Mayor Ed Lee Appoints Carpenters 22 Financial Secretary to New Role
By Robert Fulton, Editor
San Francisco Mayor Ed Lee has appointed Patrick Mulligan Director of the Office of Labor Standards Enforcement.
Mulligan is a five-term Financial Secretary for Carpenters Local 22 and long-time member of the local. He is also a Trustee of the San Francisco Building and Construction Trades Council. Mulligan moves on from his role as director of CityBuild and replaces Donna Levitt, who held the position of OLSE director since 2002.
Mulligan took some time out of his busy schedule to talk with Organized Labor about his new position.
So what is the Office of Labor Standards Enforcement?
Patrick Mulligan: It enforces labor laws adopted by voters and the Board of Supervisors. It was set up initially for prevailing wage enforcement, but over the years the office has been expanded to provide support for more recently adopted worker protections, some of which include San Francisco minimum wage, paid sick leave requirements and the Health Care Security Ordinance.
What does the director do?
PM: Enforce San Francisco labor laws including oversight of all compliance actions, investigations and administration of penalties.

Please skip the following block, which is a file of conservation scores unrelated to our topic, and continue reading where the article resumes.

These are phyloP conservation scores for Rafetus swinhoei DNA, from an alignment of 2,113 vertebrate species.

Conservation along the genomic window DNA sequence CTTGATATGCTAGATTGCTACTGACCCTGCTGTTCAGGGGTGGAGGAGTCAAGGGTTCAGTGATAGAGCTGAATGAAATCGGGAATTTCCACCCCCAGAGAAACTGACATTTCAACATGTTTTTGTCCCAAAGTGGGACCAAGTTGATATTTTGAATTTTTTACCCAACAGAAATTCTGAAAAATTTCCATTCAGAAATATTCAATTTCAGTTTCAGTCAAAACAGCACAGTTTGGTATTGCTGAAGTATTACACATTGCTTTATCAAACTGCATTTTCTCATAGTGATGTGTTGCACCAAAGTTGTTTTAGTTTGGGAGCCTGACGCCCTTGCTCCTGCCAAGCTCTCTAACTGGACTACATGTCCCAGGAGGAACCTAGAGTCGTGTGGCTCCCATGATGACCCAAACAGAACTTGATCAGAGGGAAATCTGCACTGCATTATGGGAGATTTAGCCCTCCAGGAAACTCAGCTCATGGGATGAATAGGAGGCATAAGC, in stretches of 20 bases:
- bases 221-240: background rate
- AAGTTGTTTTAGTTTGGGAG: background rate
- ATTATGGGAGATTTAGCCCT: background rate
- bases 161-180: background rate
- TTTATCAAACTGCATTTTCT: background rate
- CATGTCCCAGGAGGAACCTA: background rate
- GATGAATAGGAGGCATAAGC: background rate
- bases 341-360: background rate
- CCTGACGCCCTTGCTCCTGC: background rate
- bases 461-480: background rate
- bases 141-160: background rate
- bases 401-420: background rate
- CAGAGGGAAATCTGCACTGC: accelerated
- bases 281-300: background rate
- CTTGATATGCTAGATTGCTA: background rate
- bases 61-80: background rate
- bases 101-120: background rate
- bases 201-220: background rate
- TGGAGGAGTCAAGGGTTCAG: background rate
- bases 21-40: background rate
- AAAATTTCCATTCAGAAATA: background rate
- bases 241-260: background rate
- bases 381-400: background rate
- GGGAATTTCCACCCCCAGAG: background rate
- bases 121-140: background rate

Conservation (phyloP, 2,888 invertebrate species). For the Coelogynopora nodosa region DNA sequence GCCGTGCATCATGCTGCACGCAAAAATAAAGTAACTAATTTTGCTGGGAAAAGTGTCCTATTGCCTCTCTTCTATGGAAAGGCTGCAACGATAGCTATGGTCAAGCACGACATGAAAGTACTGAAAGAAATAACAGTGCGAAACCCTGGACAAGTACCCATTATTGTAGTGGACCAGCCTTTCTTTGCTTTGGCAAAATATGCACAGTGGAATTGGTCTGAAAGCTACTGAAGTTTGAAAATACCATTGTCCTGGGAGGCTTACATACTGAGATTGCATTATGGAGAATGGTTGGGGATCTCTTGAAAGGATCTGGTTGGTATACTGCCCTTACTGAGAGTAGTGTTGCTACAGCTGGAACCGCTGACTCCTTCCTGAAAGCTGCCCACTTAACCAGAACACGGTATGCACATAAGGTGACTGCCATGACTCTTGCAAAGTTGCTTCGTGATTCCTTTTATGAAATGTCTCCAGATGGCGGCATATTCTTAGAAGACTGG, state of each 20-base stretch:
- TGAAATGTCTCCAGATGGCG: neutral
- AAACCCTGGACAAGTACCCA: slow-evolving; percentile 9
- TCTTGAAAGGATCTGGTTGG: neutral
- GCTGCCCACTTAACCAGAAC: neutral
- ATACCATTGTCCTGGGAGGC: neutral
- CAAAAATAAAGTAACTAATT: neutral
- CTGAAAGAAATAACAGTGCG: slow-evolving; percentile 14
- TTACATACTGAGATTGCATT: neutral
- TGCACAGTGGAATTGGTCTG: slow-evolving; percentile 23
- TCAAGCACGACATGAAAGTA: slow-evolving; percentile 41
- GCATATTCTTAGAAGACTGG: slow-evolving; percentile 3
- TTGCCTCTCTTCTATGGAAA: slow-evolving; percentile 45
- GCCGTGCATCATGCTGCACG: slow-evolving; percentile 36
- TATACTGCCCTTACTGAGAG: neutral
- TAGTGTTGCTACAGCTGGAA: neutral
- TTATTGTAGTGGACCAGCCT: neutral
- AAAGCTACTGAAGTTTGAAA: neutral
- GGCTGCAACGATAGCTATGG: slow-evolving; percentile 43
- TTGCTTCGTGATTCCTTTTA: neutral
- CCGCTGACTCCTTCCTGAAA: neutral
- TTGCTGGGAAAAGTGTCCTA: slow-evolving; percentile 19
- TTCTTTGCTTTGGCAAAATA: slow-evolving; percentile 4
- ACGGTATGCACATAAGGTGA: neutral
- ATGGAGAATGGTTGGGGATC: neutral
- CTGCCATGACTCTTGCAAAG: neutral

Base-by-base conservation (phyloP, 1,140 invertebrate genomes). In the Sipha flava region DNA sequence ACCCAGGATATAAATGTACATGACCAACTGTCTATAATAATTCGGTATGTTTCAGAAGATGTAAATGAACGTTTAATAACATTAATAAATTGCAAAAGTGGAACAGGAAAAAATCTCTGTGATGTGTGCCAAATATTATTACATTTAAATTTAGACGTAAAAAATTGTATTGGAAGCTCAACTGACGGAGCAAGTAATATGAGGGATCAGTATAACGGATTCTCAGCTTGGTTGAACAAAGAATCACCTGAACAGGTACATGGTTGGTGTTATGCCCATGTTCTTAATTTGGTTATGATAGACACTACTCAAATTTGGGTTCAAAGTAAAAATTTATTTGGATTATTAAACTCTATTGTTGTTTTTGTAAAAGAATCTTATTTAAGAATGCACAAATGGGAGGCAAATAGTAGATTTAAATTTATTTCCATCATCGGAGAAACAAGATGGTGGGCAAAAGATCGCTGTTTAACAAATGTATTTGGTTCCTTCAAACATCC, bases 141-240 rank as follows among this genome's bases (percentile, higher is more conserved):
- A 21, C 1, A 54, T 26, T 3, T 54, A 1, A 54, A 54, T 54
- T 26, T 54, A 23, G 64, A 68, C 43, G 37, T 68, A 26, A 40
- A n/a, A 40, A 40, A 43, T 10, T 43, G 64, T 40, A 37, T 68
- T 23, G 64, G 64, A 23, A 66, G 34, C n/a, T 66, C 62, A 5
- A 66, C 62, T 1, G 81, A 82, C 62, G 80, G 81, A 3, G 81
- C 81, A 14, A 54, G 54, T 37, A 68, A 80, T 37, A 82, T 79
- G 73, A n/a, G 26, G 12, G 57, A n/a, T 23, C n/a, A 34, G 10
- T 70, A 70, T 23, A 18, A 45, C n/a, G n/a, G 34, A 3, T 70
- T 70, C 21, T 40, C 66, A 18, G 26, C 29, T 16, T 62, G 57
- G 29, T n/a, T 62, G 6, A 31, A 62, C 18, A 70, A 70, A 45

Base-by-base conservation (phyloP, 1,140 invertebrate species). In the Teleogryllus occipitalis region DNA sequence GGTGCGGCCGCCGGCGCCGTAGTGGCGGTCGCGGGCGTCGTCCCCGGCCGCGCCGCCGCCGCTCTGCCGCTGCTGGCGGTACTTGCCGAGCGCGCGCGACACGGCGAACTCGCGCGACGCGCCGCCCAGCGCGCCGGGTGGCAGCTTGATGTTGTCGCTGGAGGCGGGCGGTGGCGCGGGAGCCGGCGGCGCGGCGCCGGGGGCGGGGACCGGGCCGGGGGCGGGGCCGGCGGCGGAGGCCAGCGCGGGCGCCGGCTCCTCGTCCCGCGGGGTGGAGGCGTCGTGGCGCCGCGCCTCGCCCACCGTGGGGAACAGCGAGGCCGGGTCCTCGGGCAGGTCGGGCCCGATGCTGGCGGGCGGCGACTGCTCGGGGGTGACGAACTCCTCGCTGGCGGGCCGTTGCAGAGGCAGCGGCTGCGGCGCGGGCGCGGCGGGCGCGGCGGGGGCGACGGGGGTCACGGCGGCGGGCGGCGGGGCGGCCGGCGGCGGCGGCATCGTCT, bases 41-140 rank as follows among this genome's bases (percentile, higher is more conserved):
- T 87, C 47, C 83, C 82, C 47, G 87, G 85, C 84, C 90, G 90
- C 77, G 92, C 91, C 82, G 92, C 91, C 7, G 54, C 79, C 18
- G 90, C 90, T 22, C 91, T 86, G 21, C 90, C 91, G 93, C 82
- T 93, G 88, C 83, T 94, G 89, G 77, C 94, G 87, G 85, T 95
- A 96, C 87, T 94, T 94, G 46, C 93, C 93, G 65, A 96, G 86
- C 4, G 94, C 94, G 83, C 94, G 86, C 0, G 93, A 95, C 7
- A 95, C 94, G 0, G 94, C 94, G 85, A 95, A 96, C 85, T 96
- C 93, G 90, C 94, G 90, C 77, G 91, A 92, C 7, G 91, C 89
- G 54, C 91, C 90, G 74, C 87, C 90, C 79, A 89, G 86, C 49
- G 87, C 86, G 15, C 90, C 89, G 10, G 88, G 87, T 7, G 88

Are you no longer director of CityBuild?
PM: Officially I’m not, but I’ll always be tethered to that office and what it represents in terms of workforce development.
How long were you director of CityBuild?
PM: I was there for four years.
This is the second appointment or position you’ve had in the Mayor Lee administration. What has Mayor Lee done for the Building Trades in the city?
PM: We are experiencing one of the strongest construction economies in the United States. And it is due in large part to Mayor Lee’s proactive policies to support construction and development in San Francisco. Expanding our housing inventory with a focus on affordability, improving our transportation systems and supporting infrastructure have all been priorities of this administration. Some of these projects were in the works for a long time while others have emerged more recently, but they have all been supported through his initiative.
Why is all this important to you?
PM: That’s a great question, something I don’t really think about much. As a career tradesperson, I’ve been a direct beneficiary of these protections so I take their importance very seriously. I grew up in a Union building trades household as well and learned firsthand what this all meant. My father was an immigrant tradesman, and his earnings put food on the table and provided an education for myself and my brothers and sisters. I take all of this very seriously and I’m sensitive to changes in the workforce and changes in the industry.
Are you still a working carpenter?
PM: Let me tell you something: I’ve never given up my tools. They’re still hanging up at home and I’m ready to go back to work at any time. I always identify as a tradesperson and I bring that sensibility wherever I go.